A new report sheds light on the alarming lack of coverage of animal agriculture’s role in climate change. The research, conducted by nonprofit news organization Sentient Media and research firm Faunalytics, analyzed the 100 most recent climate articles published by 10 national news outlets. The The New York Times And Wall Street Journal.
The report’s findings uncovered a shocking truth: Animal agriculture was mentioned in only 7 percent of the articles reviewed.
The report, titled “Animal Agriculture the Missing Part of Climate Change Media Coverage,” highlights the urgent need to increase media attention to the harmful environmental impact of animal agriculture. The analysis found that mining, construction and energy production received significant coverage in 68 percent of articles; Fossil fuels are indicated at 53 percent; But animal agriculture, which causes deforestation and greenhouse gas emissions, received only 7 percent of the media attention.
Of the limited coverage given to animal agriculture, much has focused on the climate impacts of livestock, neglecting to address the critical issue of meat production, a significant contributor to greenhouse gas emissions. The study reveals a significant disparity between the actual emissions caused by animal agriculture and the media coverage it receives in the climate change debate.
“The livestock industry alone accounts for 60 percent of animal agriculture emissions, but only 30 percent of the articles promoting animal agriculture mention the livestock industry,” Connie Arevalo, research associate at Faunalytics, said in a statement.
“Our research shows that there is a huge disparity between the amount of emissions caused by animal agriculture and how much media coverage the industry receives when climate change is a hot topic.”
The relationship between diet and climate change
The report provides examples of missed opportunities to educate the public about the link between diet and climate pollution. It highlights stories of how the 2022 summer drought threatened livestock populations, prompting farmers to sell animals for slaughter because they could not keep them cool and hydrated. While beef consumption is a major driver of food sector emissions, such stories fail to inform readers about the impact of their food choices on climate emissions.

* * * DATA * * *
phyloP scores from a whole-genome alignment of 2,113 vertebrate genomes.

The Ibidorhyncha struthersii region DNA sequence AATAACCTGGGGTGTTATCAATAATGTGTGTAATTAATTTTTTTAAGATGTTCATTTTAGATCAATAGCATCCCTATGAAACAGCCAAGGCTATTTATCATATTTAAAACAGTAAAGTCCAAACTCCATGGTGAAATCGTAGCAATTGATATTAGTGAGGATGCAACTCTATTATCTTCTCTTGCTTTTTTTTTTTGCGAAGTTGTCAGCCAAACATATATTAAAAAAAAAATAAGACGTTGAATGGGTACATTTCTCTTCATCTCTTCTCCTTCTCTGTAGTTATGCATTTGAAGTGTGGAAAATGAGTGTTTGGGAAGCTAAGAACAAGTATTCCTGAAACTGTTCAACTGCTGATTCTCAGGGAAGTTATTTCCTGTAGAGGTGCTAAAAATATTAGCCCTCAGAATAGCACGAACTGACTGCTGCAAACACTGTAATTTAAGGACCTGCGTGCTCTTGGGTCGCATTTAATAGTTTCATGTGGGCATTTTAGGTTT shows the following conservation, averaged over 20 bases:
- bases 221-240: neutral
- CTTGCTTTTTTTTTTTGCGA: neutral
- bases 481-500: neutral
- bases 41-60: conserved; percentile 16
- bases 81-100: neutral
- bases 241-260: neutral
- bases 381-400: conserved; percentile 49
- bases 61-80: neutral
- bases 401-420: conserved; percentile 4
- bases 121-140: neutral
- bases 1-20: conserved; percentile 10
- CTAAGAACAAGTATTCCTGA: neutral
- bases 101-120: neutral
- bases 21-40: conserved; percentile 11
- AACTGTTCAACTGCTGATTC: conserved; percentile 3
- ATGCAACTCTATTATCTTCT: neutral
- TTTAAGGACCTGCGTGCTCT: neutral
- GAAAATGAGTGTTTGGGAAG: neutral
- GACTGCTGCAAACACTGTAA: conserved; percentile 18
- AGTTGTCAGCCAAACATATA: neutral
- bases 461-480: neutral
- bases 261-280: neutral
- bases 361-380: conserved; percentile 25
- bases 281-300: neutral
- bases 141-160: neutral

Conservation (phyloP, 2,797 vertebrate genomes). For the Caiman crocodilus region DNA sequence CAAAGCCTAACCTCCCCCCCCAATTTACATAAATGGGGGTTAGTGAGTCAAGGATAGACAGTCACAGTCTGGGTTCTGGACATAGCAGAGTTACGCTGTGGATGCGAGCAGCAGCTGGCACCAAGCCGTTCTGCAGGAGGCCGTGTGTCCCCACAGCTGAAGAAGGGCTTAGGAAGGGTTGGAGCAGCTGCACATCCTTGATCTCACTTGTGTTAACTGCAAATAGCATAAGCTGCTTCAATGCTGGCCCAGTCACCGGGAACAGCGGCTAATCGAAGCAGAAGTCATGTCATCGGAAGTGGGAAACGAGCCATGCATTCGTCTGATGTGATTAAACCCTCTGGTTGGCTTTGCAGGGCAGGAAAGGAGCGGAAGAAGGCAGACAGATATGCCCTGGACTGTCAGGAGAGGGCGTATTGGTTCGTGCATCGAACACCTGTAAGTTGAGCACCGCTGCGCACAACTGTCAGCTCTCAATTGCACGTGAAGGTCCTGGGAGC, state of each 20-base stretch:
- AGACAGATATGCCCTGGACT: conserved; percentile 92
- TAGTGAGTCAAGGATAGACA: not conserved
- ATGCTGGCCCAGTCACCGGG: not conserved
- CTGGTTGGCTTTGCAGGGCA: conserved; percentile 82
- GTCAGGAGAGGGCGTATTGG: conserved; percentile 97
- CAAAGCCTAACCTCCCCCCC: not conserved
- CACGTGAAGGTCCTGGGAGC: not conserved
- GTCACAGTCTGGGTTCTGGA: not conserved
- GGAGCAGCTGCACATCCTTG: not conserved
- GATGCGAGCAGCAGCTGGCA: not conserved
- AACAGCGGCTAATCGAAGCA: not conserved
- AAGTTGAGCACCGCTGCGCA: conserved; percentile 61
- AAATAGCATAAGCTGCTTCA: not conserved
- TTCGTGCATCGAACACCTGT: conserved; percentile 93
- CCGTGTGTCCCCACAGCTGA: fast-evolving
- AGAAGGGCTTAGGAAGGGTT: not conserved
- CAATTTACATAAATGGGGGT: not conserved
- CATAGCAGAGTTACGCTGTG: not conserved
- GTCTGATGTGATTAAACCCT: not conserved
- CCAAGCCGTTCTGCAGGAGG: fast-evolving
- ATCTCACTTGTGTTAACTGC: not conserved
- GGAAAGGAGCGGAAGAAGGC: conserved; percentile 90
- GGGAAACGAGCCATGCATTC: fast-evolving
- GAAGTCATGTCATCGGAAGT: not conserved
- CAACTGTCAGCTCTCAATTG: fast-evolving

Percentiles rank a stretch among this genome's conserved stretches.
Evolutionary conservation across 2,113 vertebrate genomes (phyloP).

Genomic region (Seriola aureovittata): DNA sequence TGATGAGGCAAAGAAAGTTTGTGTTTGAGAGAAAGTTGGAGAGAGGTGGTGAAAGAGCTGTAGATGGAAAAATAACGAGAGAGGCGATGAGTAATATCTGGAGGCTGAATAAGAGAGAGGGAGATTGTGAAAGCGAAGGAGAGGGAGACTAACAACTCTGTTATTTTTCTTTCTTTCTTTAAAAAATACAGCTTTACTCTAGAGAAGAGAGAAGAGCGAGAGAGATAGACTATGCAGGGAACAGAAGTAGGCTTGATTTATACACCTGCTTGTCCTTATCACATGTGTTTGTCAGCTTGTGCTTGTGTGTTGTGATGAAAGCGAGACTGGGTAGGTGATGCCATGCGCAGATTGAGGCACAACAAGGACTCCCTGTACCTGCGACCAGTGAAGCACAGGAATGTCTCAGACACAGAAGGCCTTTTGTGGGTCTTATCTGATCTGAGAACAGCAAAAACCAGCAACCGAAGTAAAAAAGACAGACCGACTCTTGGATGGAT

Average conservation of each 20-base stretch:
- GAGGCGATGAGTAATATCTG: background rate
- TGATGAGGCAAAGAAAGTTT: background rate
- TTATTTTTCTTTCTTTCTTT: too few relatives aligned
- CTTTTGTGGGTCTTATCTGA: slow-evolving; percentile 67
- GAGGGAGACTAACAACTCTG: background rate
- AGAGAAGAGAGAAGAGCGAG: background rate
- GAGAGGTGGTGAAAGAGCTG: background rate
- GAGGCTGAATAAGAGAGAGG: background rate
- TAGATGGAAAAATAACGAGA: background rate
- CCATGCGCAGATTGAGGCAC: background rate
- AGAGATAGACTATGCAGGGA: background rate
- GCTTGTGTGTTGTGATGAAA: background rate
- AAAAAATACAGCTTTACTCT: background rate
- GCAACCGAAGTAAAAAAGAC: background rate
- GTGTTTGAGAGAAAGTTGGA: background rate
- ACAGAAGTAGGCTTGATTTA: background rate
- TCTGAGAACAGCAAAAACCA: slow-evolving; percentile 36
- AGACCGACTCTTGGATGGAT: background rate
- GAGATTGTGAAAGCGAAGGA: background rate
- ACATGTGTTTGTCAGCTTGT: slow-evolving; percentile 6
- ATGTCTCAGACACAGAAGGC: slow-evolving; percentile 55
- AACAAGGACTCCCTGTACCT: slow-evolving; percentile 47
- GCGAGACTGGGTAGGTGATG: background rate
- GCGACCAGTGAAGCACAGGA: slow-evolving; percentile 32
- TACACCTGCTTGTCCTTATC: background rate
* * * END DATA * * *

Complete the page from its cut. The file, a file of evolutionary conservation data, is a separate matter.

Interestingly, the Los Angeles Times About 14 percent of articles in the analyzed news outlets mentioned animal agriculture. Her efforts to discuss the impact of food on climate change in articles addressing animal agriculture have been recognized by Reuters and CNN.
Ana Bradley, executive director of Sentient Media, emphasized the media’s influence in shaping public choices and behaviors. Bradley hopes the report will encourage journalists and publications to fill gaps in coverage and equip readers with essential facts.
“The media has an incredible influence on our lives and the choices we make. “We’re missing a big part of the story by continuing to ignore the role of industrial animal agriculture,” Ana Bradley, executive director of Sentient Media, said in a statement. “With the release of this report, we hope to build a network of journalists and publications that want to fill this gap in coverage and equip readers with the facts.”
To address the lack of media attention, Centrant Media plans to publish a reporting toolkit and launch a Food and Farming Media Network hub, providing resources and fostering collaboration among journalists. Recognizing the challenges faced by weather journalists who struggle to secure resources for climate coverage, Sentient Media aims to bridge the gap between weather and food reporting.
As the urgency of the climate crisis deepens, it is critical for the media to address the significant environmental impact of animal agriculture. By increasing coverage and encouraging informed debate, journalists can play an important role in educating and empowering individuals to make sustainable choices that mitigate climate change.
Massive methane production by livestock
Another report published earlier this year found that the production of methane, a potent greenhouse gas from livestock, is largely ignored by policymakers and governments around the world. A review published in the journal A landThe researchers shed light on the alarming oversight of methane, with the study saying that current global methane emissions policies cover only 13 percent of these emissions.
In their study, the team scrutinized 281 policies across the sectors responsible for the highest methane production, including energy, waste and agriculture. The authors noted that current policies mainly target agriculture, a smaller source of methane emissions than enteric fermentation (cow flatulence), globally, despite being a major source of methane emissions in agriculture.
“The full adoption of the most effective mitigation strategies will not be sufficient to achieve the 2050 climate goals, as mitigation effects are offset by projected increases in methane emissions as a result of higher milk and meat demand in low- and middle-income countries,” the report said.